Study: Consumers did half of their online spending on marketplaces in 2016
Marketplaces are taking an increasing share of business-to-consumer (B2C) online retail sales.
Last year, shoppers did half of their online spending through marketplaces — a level that could rise to 66% by 2022, according to “Half of B2C Online Retail Spend Came from Marketplaces in 2016,” a report from Forrester.
As marketplaces continue to offer easy-to-use online shopping websites, more consumers are using these destinations to buy merchandise. In 2016, 75% of active marketplace buyers came from Tmall, Amazon, JD.com, and eBay. Marketplaces also simplify the sales process for retailers, as they often cover the costs of driving consumers to their products.
Despite marketplaces’ popularity, their costs and commission rates can lower retailers’ profit margins. The large number of retailers on marketplaces can also make it harder for a brand to stand out online. To spur marketplaces’ future growth, companies must balance:
Free shipping versus actual shipping costs. Amazon’s net shipping costs in 2016 exceeded $16 billion, but revenues from Prime membership and consumer or retailer shipping payments covered only 55% of this. Amazon’s shipping costs grew faster than its shipping revenues in 2016, and the cost of shipping could further increase as more shoppers subscribe to its Prime service. On eBay, most transactions across the U.S, the U.K., and Germany involved free shipping in 2016.
The growth of third-party retailers versus the customer experience. Third-party retailers often subcontract their online delivery services, giving marketplace owners less control of the end-to-end customer experience. To challenge Alibaba, JD.com operates its own logistics network in China to provide a better customer experience, and 60% of its employees are involved directly with package delivery.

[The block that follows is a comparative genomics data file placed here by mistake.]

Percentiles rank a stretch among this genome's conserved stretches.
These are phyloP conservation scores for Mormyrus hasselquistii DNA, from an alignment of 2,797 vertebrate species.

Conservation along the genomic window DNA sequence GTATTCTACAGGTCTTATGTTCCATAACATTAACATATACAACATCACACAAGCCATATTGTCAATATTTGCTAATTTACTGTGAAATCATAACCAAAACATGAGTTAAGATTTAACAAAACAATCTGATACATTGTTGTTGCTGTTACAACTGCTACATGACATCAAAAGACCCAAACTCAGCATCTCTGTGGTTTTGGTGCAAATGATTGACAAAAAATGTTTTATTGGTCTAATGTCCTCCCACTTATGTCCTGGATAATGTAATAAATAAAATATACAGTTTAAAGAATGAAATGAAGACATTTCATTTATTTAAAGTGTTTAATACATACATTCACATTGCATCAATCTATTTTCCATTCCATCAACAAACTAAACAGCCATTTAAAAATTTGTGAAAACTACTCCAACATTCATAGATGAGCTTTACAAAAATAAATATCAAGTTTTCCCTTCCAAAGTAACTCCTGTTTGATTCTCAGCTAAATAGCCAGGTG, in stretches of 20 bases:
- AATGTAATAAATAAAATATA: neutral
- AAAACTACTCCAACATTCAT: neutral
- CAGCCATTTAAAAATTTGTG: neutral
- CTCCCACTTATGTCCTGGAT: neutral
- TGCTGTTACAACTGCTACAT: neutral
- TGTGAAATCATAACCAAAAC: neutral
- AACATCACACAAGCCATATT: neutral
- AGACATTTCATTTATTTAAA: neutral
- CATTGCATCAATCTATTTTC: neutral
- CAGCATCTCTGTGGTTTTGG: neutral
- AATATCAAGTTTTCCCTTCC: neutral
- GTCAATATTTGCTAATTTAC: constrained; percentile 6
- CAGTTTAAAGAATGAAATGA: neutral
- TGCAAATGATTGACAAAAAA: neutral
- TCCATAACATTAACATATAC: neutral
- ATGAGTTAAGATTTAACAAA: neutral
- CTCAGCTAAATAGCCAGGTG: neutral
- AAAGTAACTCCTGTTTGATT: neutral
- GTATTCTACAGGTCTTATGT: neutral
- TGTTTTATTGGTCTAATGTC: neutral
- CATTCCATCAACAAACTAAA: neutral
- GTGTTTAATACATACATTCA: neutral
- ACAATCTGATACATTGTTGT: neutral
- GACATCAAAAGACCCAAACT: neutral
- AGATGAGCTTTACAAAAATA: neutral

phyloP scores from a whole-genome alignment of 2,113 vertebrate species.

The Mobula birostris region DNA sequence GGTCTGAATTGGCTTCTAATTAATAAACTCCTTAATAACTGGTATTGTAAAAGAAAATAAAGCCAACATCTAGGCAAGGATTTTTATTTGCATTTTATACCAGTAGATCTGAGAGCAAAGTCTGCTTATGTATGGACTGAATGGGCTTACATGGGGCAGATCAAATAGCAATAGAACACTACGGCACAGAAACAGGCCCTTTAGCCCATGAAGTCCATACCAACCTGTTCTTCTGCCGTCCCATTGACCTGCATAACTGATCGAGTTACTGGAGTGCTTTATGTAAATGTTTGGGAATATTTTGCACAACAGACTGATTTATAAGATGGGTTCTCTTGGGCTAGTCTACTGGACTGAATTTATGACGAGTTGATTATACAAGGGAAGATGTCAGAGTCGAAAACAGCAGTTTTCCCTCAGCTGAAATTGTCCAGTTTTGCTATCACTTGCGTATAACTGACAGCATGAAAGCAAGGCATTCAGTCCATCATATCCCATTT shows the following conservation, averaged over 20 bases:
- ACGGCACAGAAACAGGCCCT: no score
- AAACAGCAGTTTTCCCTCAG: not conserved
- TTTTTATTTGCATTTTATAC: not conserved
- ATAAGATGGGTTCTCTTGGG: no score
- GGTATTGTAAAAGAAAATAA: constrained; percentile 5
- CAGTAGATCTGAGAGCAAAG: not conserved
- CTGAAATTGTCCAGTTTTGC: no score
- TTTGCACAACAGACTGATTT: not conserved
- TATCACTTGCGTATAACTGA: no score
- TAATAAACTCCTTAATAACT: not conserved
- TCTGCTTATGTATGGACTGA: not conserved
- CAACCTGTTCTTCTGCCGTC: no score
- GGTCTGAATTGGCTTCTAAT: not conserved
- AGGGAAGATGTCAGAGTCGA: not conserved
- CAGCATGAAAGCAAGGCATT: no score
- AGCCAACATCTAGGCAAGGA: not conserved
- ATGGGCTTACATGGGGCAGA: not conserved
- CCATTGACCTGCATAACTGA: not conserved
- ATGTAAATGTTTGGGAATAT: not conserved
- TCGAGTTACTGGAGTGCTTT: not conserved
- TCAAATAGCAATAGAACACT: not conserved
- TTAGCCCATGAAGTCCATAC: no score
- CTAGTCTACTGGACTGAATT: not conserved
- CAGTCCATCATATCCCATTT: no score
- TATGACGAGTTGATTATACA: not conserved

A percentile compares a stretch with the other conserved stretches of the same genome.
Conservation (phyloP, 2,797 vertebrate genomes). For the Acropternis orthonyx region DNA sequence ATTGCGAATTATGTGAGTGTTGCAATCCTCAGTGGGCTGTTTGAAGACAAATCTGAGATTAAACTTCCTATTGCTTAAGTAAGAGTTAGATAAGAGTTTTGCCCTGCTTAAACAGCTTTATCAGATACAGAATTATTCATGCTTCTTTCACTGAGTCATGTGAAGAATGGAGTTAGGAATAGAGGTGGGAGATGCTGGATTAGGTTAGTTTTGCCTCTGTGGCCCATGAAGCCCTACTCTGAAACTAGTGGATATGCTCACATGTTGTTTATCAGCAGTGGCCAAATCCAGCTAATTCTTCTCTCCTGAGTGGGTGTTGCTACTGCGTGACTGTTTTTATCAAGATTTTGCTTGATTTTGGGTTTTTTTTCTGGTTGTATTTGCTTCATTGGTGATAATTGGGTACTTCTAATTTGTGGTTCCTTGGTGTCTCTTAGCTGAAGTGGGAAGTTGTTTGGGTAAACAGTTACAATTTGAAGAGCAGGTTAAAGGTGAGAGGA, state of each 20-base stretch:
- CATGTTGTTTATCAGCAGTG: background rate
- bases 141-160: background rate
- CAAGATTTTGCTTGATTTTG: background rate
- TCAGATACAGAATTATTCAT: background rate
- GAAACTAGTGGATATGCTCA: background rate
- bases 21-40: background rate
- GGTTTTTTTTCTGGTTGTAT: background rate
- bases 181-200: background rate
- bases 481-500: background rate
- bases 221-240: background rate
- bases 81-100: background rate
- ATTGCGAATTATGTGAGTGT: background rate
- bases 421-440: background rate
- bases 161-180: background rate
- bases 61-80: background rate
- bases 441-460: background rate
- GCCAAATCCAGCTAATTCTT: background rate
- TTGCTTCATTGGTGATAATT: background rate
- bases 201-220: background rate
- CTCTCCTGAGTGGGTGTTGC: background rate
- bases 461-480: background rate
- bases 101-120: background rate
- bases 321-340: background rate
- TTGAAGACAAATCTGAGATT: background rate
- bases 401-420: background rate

In-stock items versus inventory costs. When researching their purchases in stores, European shoppers said price, free shipping, and in-stock items are the three most important criteria influencing their purchase. In-stock availability, however, comes at a price: Amazon estimates that a 1% increase in inventory valuation adds $130 million to the cost of sales.
Marketplace services vs. retailer costs. The “take rate” is the amount retailers pay, as a proportion of their gross merchandise volume (GMV), to sell on a marketplace. While each marketplace uses different take rates, these rates are decreasing. In 2016, eBay’s average take rate fell to 7.7% of GMV, down from 8.0% in 2014. Just one-third of Alibaba’s retail revenues came from take rates; two-thirds came from online marketing services, where merchants pay for display ads or bid for keywords on the marketplace to promote their product or service listings.
The costs of online vs. offline influence. Retailers with a physical presence enable consumers to “click and collect” from stores and can influence their online and offline purchases while they’re in a store. As a result, Alibaba is investing in physical retail, with its offer for the Intime Retail Group and its partnership with consumer electronics retailer Suning. Similarly, Amazon is investing in its new “Amazon Go” stores to offer customers a hybrid online/offline shopping experience — one that allows them to shop and leave the store without going through a checkout — as well as online shopping and click-and-collect grocery services, the report said.
I'm not sure why you ask the user to complete this field. Poor UI/UX design.